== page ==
National bread promotion campaigns on the cards?

By Lynda Searby

- Last updated on GMT

Related tags: Greenhouse gas

Other European countries could be about to follow the Belgian and Spanish example of launching national marketing campaigns to boost consumption of bread.

Jean-Christophe Kremer, secretary general of FEDIMA, the bakery industry suppliers’ body, told that developing pan-industry promotional campaigns for bread and patisserie products would be the focus of the association’s General Assembly, which takes place on 16 September in Krakow, Poland.

“We ran a successful workshop on this last year, so this year we decided to run a business session looking at how the industry can promote the consumption of bread via campaigns funded by bakery industry associations rather than individual companies. We have case studies of such campaigns from Belgium and Spain, so the idea is to discuss best practices and how it could be done in other member states,” ​he said.

According to figures from the Federation of Bakers, bread consumption in western Europe is stable, although it varies greatly from country to country. The Germans and Austrians eat the most bread at about 80kg per person per year while the UK and Ireland are bottom of the list with annual consumption of less than 50kg.

Decline in consumption

However, the long term view points to a gradual decline in bread consumption, said Kremer, as consumers turn to substitutes like cereal bars and breakfast cereals, and it is this downwards trend that the industry wants to reverse.

He emphasised that such campaigns can only succeed with the buy-in of the whole supply chain.

“Our members don’t produce end-products, so it’s difficult for us to take the lead. That’s why we have to work with our colleagues in artisan and industrial bakers’ associations.”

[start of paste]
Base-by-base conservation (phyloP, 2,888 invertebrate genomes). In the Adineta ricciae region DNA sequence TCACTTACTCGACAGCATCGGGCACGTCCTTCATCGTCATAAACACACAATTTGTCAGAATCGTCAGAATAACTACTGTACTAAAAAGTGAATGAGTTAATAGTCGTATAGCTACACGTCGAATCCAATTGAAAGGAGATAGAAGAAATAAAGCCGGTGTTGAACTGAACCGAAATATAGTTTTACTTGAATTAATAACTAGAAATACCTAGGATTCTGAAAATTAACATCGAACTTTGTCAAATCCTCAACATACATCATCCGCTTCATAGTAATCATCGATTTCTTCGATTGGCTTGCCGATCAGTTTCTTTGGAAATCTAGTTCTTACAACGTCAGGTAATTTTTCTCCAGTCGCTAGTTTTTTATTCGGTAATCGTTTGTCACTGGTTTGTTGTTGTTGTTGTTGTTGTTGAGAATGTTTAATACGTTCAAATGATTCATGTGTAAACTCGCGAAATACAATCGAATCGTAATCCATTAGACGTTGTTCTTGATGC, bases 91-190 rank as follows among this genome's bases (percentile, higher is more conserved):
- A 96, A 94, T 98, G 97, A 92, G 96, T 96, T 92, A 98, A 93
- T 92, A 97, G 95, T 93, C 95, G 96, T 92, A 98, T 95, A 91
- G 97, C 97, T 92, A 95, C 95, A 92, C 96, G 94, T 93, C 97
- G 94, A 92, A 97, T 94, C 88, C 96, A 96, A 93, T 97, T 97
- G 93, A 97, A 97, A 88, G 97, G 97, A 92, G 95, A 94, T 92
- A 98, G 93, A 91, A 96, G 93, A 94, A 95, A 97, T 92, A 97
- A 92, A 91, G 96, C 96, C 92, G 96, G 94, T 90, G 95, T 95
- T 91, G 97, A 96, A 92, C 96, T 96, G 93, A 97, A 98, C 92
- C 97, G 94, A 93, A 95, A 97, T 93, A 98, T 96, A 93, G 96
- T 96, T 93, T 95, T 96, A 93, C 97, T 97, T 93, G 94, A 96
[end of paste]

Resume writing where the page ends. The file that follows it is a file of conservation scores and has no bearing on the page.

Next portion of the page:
He cited Belgium as a good example of the collaborative approach. Here, Unifa (the Belgian bakery ingredient suppliers association), millers, equipment suppliers, and industrial and craft bakers are cooperating on a three-year campaign. Highlights so far have included the launch of ‘national bread day’ in Belgium (12 October), a promotional website at​ and print advertising.

Kremer said campaigns could centre on a range of factors, from driving new usage occasions to presenting bread as a nutritional staple that can be consumed on a daily basis.

The business session will also include a discussion on how the industry can use social media, led by Simone Bosselli, a director at advertising agency Hill & Knowlton. Also on the agenda is a legal session, looking at what can and can’t be said in communication materials.

At last year’s meeting the main topic of discussion was carbon footprinting, and according to Kremer, much progress has been made in this area in the last 12 months.

“We have developed a guidance document to enable bakery ingredient suppliers to calculate greenhouse gas emissions and a tool that allows them to work out CO2 equivalents.”

The new guidance will be presented to FEDIMA members at a workshop on 13 October.

Related topics: Markets

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